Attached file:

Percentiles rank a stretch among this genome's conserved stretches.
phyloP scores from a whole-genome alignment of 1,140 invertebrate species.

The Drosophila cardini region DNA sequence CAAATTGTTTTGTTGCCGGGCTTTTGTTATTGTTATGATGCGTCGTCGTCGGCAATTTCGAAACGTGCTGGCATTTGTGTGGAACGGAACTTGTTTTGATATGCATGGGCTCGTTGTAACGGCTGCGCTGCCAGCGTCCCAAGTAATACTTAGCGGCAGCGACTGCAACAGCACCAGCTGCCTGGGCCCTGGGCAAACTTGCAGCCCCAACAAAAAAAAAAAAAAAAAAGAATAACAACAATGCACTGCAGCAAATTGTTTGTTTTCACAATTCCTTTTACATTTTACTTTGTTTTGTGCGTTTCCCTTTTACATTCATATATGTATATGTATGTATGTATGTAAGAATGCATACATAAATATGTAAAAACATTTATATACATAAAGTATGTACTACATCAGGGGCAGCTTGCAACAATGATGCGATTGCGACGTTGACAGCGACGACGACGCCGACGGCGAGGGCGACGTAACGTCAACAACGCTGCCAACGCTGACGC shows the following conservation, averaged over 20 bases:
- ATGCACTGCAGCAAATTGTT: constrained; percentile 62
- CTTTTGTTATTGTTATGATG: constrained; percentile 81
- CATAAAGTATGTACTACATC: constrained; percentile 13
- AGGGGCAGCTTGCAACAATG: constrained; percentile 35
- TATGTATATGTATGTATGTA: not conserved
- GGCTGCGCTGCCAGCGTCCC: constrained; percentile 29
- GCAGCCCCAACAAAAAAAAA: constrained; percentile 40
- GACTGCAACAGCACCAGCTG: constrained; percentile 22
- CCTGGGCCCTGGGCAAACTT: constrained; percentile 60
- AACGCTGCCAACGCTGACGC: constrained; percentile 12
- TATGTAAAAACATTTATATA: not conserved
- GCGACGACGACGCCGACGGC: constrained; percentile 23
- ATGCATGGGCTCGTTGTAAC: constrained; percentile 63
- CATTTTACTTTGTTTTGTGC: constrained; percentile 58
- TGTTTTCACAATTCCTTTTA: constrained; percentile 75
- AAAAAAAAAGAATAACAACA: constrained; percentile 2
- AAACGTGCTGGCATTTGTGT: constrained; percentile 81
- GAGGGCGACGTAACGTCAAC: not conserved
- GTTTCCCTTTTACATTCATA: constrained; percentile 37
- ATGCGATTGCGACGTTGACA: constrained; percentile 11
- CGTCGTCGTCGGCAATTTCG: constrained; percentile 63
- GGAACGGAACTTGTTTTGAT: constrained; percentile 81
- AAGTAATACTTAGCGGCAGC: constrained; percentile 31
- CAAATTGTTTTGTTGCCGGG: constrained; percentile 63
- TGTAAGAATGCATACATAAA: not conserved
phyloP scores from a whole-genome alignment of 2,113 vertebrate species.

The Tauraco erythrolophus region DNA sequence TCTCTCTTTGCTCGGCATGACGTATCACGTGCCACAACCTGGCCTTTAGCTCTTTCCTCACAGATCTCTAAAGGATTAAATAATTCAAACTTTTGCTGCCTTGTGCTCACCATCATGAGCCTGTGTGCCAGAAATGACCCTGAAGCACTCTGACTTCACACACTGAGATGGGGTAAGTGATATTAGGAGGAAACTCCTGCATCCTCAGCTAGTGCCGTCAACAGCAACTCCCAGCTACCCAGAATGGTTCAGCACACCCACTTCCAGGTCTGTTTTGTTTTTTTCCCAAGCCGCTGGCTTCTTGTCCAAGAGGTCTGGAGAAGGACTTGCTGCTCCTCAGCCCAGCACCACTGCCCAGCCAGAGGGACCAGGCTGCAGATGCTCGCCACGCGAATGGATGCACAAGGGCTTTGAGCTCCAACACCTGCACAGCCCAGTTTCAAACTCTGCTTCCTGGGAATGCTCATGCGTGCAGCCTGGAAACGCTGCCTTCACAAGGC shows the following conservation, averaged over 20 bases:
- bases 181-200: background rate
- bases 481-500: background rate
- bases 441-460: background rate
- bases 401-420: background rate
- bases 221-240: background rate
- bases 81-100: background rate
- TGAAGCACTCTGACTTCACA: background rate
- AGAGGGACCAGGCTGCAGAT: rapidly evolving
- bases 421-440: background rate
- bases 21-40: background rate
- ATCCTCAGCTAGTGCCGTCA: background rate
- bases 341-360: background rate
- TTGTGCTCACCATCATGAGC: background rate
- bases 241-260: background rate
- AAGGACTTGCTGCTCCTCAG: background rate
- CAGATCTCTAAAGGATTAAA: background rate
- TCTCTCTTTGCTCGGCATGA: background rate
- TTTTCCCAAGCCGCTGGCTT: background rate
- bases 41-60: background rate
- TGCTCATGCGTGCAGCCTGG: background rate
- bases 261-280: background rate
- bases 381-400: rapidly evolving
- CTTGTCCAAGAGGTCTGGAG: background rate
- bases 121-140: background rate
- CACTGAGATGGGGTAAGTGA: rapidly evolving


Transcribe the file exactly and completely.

Percentiles rank a stretch among this genome's conserved stretches.
phyloP scores from a whole-genome alignment of 1,140 invertebrate species.

The Drosophila cardini region DNA sequence CAAATTGTTTTGTTGCCGGGCTTTTGTTATTGTTATGATGCGTCGTCGTCGGCAATTTCGAAACGTGCTGGCATTTGTGTGGAACGGAACTTGTTTTGATATGCATGGGCTCGTTGTAACGGCTGCGCTGCCAGCGTCCCAAGTAATACTTAGCGGCAGCGACTGCAACAGCACCAGCTGCCTGGGCCCTGGGCAAACTTGCAGCCCCAACAAAAAAAAAAAAAAAAAAGAATAACAACAATGCACTGCAGCAAATTGTTTGTTTTCACAATTCCTTTTACATTTTACTTTGTTTTGTGCGTTTCCCTTTTACATTCATATATGTATATGTATGTATGTATGTAAGAATGCATACATAAATATGTAAAAACATTTATATACATAAAGTATGTACTACATCAGGGGCAGCTTGCAACAATGATGCGATTGCGACGTTGACAGCGACGACGACGCCGACGGCGAGGGCGACGTAACGTCAACAACGCTGCCAACGCTGACGC shows the following conservation, averaged over 20 bases:
- ATGCACTGCAGCAAATTGTT: constrained; percentile 62
- CTTTTGTTATTGTTATGATG: constrained; percentile 81
- CATAAAGTATGTACTACATC: constrained; percentile 13
- AGGGGCAGCTTGCAACAATG: constrained; percentile 35
- TATGTATATGTATGTATGTA: not conserved
- GGCTGCGCTGCCAGCGTCCC: constrained; percentile 29
- GCAGCCCCAACAAAAAAAAA: constrained; percentile 40
- GACTGCAACAGCACCAGCTG: constrained; percentile 22
- CCTGGGCCCTGGGCAAACTT: constrained; percentile 60
- AACGCTGCCAACGCTGACGC: constrained; percentile 12
- TATGTAAAAACATTTATATA: not conserved
- GCGACGACGACGCCGACGGC: constrained; percentile 23
- ATGCATGGGCTCGTTGTAAC: constrained; percentile 63
- CATTTTACTTTGTTTTGTGC: constrained; percentile 58
- TGTTTTCACAATTCCTTTTA: constrained; percentile 75
- AAAAAAAAAGAATAACAACA: constrained; percentile 2
- AAACGTGCTGGCATTTGTGT: constrained; percentile 81
- GAGGGCGACGTAACGTCAAC: not conserved
- GTTTCCCTTTTACATTCATA: constrained; percentile 37
- ATGCGATTGCGACGTTGACA: constrained; percentile 11
- CGTCGTCGTCGGCAATTTCG: constrained; percentile 63
- GGAACGGAACTTGTTTTGAT: constrained; percentile 81
- AAGTAATACTTAGCGGCAGC: constrained; percentile 31
- CAAATTGTTTTGTTGCCGGG: constrained; percentile 63
- TGTAAGAATGCATACATAAA: not conserved
phyloP scores from a whole-genome alignment of 2,113 vertebrate species.

The Tauraco erythrolophus region DNA sequence TCTCTCTTTGCTCGGCATGACGTATCACGTGCCACAACCTGGCCTTTAGCTCTTTCCTCACAGATCTCTAAAGGATTAAATAATTCAAACTTTTGCTGCCTTGTGCTCACCATCATGAGCCTGTGTGCCAGAAATGACCCTGAAGCACTCTGACTTCACACACTGAGATGGGGTAAGTGATATTAGGAGGAAACTCCTGCATCCTCAGCTAGTGCCGTCAACAGCAACTCCCAGCTACCCAGAATGGTTCAGCACACCCACTTCCAGGTCTGTTTTGTTTTTTTCCCAAGCCGCTGGCTTCTTGTCCAAGAGGTCTGGAGAAGGACTTGCTGCTCCTCAGCCCAGCACCACTGCCCAGCCAGAGGGACCAGGCTGCAGATGCTCGCCACGCGAATGGATGCACAAGGGCTTTGAGCTCCAACACCTGCACAGCCCAGTTTCAAACTCTGCTTCCTGGGAATGCTCATGCGTGCAGCCTGGAAACGCTGCCTTCACAAGGC shows the following conservation, averaged over 20 bases:
- bases 181-200: background rate
- bases 481-500: background rate
- bases 441-460: background rate
- bases 401-420: background rate
- bases 221-240: background rate
- bases 81-100: background rate
- TGAAGCACTCTGACTTCACA: background rate
- AGAGGGACCAGGCTGCAGAT: rapidly evolving
- bases 421-440: background rate
- bases 21-40: background rate
- ATCCTCAGCTAGTGCCGTCA: background rate
- bases 341-360: background rate
- TTGTGCTCACCATCATGAGC: background rate
- bases 241-260: background rate
- AAGGACTTGCTGCTCCTCAG: background rate
- CAGATCTCTAAAGGATTAAA: background rate
- TCTCTCTTTGCTCGGCATGA: background rate
- TTTTCCCAAGCCGCTGGCTT: background rate
- bases 41-60: background rate
- TGCTCATGCGTGCAGCCTGG: background rate
- bases 261-280: background rate
- bases 381-400: rapidly evolving
- CTTGTCCAAGAGGTCTGGAG: background rate
- bases 121-140: background rate
- CACTGAGATGGGGTAAGTGA: rapidly evolving